Triggering an internal assault

I have been thinking a lot about triggers recently. I know triggers well, I cringe at the idea of them because I know what a tumultuous and seemingly unconscious state they can create in me. 

I have learned over time to use them for good, as an entry point into a process of Quantum TLC™ so I can release the old wounds that they are associated to. I have also made peace with the fact that my triggers are a gift and while pointing fingers “out there” can feel liberating, it gets me nowhere. The truth is, while I have worked hard to find a positive use for them, I wish they did not exist in my life at all.

Despite knowing that triggers are gifts, they still disrupt my life as they parachute their big ideas into a perfectly wonderful moment and mess with my peace and my joy. While I am clear that pushing them away is not the answer and that following them to the wound is the key to expansion, I am also aware that they may not be what I thought they were. 

I have carried a belief for a long time that a trigger goes off inside when a person outside of me does or says something that touches a tender old wound. That tender old wound comes from a time long, long ago when some other person did or said something that hurt me and it stuck. 

I am moving toward an exploration of triggers as clues not to what others have done to me, but to what I am continuing to do to myself.

I believe that when a trigger goes off, I have a small fraction of time — a microsecond — to, instead of collapsing, take a breath and acknowledge what is happening. This acknowledgement means I can pivot from turmoil to curiosity. I used to get curious about what sort of wounding needed to be healed after the “external” assault. Now I am getting curious about how the triggered feeling may indicate instead an internal assault.

What if the things I’ve labeled as triggers are just code for the places I still hurt myself the most? What if instead of calling it “being triggered” when I feel that familiar internal collapse and alarm at what someone “out there” has done to me, I dig deeper to discover that my alarm has gone off to remind me that I am doing this exact thing to myself?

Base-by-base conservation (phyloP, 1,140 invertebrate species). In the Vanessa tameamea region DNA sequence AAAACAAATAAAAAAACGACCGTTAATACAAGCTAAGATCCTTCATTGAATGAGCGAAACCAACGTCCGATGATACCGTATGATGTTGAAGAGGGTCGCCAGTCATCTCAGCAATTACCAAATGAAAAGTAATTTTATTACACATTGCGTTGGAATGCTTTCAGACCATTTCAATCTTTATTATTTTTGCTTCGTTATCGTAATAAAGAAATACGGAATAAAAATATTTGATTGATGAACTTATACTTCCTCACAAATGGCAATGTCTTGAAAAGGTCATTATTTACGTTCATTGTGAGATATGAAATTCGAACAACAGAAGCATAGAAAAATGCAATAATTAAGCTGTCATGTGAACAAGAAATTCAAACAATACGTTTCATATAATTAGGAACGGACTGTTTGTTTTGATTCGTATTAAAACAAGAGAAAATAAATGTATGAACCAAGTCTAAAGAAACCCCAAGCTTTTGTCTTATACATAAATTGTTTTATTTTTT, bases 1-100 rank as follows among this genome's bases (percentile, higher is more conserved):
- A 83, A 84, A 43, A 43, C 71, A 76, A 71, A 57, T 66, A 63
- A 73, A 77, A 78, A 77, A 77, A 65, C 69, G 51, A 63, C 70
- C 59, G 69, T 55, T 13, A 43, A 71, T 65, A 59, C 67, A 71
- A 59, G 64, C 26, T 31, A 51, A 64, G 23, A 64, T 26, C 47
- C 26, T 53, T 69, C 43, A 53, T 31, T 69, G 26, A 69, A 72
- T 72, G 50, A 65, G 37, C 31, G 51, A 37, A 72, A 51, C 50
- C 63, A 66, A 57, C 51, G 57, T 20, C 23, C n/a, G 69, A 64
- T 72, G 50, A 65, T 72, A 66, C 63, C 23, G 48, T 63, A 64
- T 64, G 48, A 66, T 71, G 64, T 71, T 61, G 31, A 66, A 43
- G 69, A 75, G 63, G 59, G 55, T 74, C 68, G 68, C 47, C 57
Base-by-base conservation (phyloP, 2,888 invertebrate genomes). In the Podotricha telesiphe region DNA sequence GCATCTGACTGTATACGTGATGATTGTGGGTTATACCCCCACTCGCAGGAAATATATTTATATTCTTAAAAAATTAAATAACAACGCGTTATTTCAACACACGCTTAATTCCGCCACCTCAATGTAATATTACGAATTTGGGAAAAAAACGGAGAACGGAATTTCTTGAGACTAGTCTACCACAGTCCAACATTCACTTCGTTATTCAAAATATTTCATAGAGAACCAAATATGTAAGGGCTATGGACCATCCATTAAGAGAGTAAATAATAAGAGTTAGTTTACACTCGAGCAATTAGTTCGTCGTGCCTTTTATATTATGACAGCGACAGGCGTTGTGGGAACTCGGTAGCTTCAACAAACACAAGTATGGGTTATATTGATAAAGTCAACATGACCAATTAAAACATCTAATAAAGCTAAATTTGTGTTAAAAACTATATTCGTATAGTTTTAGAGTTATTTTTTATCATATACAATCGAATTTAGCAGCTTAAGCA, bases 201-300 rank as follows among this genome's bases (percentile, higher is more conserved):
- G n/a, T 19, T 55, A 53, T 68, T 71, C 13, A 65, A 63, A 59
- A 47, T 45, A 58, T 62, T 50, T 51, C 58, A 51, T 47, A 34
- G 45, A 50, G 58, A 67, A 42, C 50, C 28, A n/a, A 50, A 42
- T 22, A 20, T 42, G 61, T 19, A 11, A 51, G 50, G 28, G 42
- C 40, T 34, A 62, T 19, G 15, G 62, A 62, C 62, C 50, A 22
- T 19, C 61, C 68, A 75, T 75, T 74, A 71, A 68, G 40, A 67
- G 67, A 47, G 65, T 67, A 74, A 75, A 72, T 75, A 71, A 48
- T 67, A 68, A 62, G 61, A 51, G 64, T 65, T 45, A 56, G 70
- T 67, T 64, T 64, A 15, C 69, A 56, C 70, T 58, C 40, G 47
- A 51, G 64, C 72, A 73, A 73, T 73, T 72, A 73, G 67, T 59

For a while now, I have considered one of my biggest triggers to be the one I’ve labelled “being accused of something I didn’t do.” When it goes off, I am outraged that someone in my life is accusing me of something so blatantly not possible. If I don’t catch it in time, I collapse into a snivelling pool of self pity, wondering how that person cannot see that I would never do the thing they’ve falsely accused me of. I can spin around there for a long time feeling so very wronged. 

What if it’s not about the other person at all? What if feeling like I am being accused of doing something I did not do is actually just a clue that I still accuse myself of doing things I have not done? 

I do this all the time in the form of being hard on myself. That is essentially ME accusing ME of of doing something I did not do. If I stopped being hard on myself, would the trigger I label “being accused of doing something I didn’t do” go away? I am starting to suspect it might. 

What if I looked more closely at my other common triggers: 

  • Is “feeling unseen” actually an indication that I am not fully seeing myself? 
  • Is “feeling unheard” just a clue that I have stopped listening to myself?
  • Is “not being considered” a clue that I am not considering myself?
  • Is “feeling abandoned” a clue that I’ve abandoned myself?

What if all these triggers that I think originate from the outside world are actually just clues about my internal world and the ways I have disconnected from myself? What if I followed the trail of vegan, gluten-free breadcrumbs backward and started reconnecting the shorted circuits? How brightly will I shine in my own life when I am fully connected again?

 

 

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Quantum TLC™ is a way to find that deep connection, allowing us to take our attention inside as it creates expansion, insights and opens up new choices for living more fully. When we engage in this process, we embrace the majesty and magic we each carry.

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